ED. NOTE: The 44th annual San Diego Comic-Con International proper — the granddaddy of the American comics and pop-culture conventions — officially begins today, as more than 125,000 fans pour into the Convention Center through Sunday. So today, Comic Riffs helps fans to navigate the best experience.
(Full disclosure: Comic Riffs is a judge for the event’s Eisner Awards — aka “comics’ Oscars” — on Friday.)
ANDREW FARAGO not only knows how to curate a great comics exhibit. He also is well-versed in creating a top Con experience.
Farago, the gifted manager of the Cartoon Art Museum in San
Francisco, has attended nearly every Comic-Con since 2001 (typically one of the five conventions he does all year). And he’s become a bit of a Jedi at cutting the massive Con down to size.
“Once you get over the sheer number of people at convention” — more than 125,000 over four-plus days — “it’s a really fun show,” Farago tells Comic Riffs.
With his curator’s sharp eye, Farago’s approach is to edit his schedule and simplify, simplify.
First, “Block out time for some of the panels that you want to see,” says the Ohio-bred manager/cartoonist. Then, “Lock a few dinner plans into
place; figure out what your must-get items are; decide which artists, writers or celebrities you really want to meet, and resign yourself to the fact that you won’t be able to do absolutely everything you want to do — and you’ll have a great time.”
Sure, the lines are often long, but that’s part of the geek-perience to be embraced.
“Even the people that I see standing in line for hours in the hopes of getting into the big Hollywood panels at Hall H seem to be having a good time,” Farago tells ‘Riffs, “hanging out with their friends and the people standing around them.”
Whether it’s a smaller Con close to home or the San Diego behemoth by the bay, Farago hews to his game plan.
“My goals are basically the same regardless of the size of the convention: See some friends, conduct some business, buy some comics.”
Comic Riffs caught up with Farago to discuss the panels he’ll be on and the people he plans to see:
MICHAEL CAVNA: So what are ... most looking forward to at this year’s Con? Any people or panels — or parties — that especially stand out?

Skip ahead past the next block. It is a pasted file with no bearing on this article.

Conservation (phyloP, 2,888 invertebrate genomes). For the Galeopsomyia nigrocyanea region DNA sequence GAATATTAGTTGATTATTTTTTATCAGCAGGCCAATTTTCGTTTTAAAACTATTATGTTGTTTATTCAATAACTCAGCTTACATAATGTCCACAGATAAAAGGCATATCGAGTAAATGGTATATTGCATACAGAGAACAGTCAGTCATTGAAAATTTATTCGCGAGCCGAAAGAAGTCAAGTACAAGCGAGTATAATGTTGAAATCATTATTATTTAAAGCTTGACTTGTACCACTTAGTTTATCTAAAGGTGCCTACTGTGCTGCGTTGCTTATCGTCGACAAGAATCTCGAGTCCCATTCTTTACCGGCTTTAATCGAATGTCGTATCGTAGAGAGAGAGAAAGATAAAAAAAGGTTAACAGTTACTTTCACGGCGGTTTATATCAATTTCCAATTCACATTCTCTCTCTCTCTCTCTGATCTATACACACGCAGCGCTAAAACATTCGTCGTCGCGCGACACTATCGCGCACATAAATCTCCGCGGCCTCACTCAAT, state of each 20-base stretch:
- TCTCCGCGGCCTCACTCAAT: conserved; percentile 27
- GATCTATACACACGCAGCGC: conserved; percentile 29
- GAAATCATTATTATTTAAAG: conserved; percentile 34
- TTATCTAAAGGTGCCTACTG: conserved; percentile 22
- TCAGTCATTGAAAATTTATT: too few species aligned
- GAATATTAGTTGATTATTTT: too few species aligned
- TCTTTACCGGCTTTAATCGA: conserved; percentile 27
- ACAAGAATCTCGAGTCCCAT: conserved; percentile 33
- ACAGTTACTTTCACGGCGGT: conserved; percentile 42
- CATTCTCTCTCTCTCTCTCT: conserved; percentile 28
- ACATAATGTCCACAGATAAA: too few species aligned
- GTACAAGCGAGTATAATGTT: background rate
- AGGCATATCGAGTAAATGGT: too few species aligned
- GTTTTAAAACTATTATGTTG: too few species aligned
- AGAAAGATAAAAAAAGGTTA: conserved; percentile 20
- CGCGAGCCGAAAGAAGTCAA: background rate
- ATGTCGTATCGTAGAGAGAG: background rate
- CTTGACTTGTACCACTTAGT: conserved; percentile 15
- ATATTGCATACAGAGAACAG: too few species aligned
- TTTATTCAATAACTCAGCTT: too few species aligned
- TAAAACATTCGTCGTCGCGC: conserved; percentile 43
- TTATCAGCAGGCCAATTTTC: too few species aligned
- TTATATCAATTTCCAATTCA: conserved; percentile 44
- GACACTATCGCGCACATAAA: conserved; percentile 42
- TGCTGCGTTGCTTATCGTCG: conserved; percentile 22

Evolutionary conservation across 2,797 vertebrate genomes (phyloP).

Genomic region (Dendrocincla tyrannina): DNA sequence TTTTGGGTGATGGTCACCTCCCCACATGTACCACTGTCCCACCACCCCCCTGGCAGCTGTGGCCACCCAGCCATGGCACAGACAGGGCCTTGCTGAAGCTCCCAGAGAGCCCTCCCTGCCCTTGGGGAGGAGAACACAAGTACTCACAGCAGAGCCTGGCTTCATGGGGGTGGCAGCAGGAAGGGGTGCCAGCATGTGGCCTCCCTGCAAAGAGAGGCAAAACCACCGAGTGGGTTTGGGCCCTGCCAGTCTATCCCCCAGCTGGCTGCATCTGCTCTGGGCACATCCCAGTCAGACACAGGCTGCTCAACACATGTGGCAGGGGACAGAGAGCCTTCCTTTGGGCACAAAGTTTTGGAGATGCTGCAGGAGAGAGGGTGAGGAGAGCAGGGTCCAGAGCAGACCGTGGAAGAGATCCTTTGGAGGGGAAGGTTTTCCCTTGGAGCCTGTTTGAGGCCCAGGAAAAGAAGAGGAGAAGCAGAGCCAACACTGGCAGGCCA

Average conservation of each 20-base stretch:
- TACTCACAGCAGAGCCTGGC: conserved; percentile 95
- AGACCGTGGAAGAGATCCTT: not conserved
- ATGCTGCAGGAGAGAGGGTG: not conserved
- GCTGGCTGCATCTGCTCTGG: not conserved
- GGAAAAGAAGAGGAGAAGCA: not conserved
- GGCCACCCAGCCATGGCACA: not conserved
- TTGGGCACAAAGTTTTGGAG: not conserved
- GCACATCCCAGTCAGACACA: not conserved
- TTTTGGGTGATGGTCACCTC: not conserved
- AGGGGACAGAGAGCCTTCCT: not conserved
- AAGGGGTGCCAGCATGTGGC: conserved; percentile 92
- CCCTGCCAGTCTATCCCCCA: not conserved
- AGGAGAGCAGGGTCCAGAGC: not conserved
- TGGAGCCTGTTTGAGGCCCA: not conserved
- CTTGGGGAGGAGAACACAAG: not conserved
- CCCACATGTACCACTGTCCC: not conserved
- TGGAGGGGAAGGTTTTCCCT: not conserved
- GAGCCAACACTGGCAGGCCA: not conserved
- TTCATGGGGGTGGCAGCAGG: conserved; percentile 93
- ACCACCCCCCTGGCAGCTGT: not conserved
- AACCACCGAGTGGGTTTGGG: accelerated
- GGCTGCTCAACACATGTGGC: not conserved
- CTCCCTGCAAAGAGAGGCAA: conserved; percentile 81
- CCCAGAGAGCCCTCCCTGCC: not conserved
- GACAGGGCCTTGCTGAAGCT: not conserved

ANDREW FARAGO: Comic-Con is hard work, and most of my time at the convention is spent staffing my booth, moderating panels, conducting business meetings, or grabbing a quick bite to eat in between two of those things. The highlight for me is always meeting artists and catching up with friends, many of whom I only ever see at conventions. When I do have free time, I usually spend it in Artists’ Alley, or checking out the more comic-book-related panels, especially tribute panels, or anything featuring Sergio Aragones.
MC: How many Comic-Cons have you been to now, and for you how does it compare — what are some of the pros and, er, cons — in relation to [the Bay Area’s] great comics conventions?
AF: I’ve missed one or two Comic-Cons since 2001, and usually hit about five conventions a year. Once you get over the sheer number of people at the convention, it’s a really fun show. Block out time for some of the panels that you want to see, lock a few dinner plans into place; figure out what your must-get items are; decide which artists, writers, or celebrities you really want to meet, and resign yourself to the fact that you won’t be able to do absolutely everything you want to do, and you’ll have a great time. Even the people that I see standing in line for hours in the hopes of getting into the big Hollywood panels at Hall H seem to be having a good time hanging out with their friends and the people standing around them.
I enjoy the smaller conventions closer to home, since I don’t have as many travel expenses, can sleep in my own bed at night, and don’t have to take the chance that my favorite restaurant will have 12,000 Comic-Con attendees vying for tables, but my goals are basically the same regardless of the size of the convention. See some friends, conduct some business, buy some comics.